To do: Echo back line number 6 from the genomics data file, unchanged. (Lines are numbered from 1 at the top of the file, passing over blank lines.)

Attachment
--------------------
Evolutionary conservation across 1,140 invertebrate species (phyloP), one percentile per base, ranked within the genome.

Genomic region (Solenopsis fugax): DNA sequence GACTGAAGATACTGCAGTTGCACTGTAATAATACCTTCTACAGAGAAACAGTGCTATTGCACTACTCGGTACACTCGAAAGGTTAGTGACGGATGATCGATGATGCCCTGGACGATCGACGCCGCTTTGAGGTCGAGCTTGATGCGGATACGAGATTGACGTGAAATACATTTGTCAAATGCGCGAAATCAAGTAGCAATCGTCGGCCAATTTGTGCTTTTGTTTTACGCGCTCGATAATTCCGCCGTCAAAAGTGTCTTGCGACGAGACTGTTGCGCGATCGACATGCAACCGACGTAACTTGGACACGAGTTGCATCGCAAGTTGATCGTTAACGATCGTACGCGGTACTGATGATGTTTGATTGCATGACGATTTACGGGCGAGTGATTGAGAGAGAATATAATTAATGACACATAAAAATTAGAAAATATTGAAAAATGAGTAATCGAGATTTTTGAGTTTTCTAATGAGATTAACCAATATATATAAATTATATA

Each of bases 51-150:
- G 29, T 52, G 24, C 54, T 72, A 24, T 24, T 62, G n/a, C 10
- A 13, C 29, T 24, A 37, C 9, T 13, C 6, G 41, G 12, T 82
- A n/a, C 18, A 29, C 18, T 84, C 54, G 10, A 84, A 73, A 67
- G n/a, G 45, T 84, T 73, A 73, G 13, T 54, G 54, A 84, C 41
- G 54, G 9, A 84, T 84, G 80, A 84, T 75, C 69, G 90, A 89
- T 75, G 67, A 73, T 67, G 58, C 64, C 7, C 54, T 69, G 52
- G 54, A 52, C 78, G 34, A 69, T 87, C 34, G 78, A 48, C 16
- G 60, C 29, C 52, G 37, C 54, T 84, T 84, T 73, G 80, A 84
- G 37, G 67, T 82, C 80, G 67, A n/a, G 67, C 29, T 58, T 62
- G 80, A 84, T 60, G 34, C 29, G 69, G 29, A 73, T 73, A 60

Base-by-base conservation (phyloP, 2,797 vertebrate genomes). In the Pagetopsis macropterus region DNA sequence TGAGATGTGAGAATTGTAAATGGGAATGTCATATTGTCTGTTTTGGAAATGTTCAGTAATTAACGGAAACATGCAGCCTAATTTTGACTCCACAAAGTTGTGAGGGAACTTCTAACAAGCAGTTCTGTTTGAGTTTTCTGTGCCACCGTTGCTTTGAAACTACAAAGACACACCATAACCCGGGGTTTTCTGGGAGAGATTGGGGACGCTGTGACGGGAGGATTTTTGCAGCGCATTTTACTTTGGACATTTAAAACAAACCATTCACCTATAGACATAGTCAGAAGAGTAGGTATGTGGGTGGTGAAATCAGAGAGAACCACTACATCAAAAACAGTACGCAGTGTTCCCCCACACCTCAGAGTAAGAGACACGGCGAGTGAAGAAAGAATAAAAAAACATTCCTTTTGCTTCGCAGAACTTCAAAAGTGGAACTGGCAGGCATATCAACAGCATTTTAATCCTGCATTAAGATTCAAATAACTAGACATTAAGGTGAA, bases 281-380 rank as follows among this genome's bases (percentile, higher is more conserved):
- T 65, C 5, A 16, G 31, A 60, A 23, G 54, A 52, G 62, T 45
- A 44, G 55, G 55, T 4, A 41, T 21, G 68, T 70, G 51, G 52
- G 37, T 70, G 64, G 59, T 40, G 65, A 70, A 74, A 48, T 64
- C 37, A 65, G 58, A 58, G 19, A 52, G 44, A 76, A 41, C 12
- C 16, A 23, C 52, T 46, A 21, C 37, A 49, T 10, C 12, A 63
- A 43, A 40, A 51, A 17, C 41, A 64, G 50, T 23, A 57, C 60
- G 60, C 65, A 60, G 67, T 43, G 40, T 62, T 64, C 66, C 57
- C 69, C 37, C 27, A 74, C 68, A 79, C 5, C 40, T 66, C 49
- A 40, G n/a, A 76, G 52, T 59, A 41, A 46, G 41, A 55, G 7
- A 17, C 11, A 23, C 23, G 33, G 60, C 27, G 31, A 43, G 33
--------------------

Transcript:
- A n/a, C 18, A 29, C 18, T 84, C 54, G 10, A 84, A 73, A 67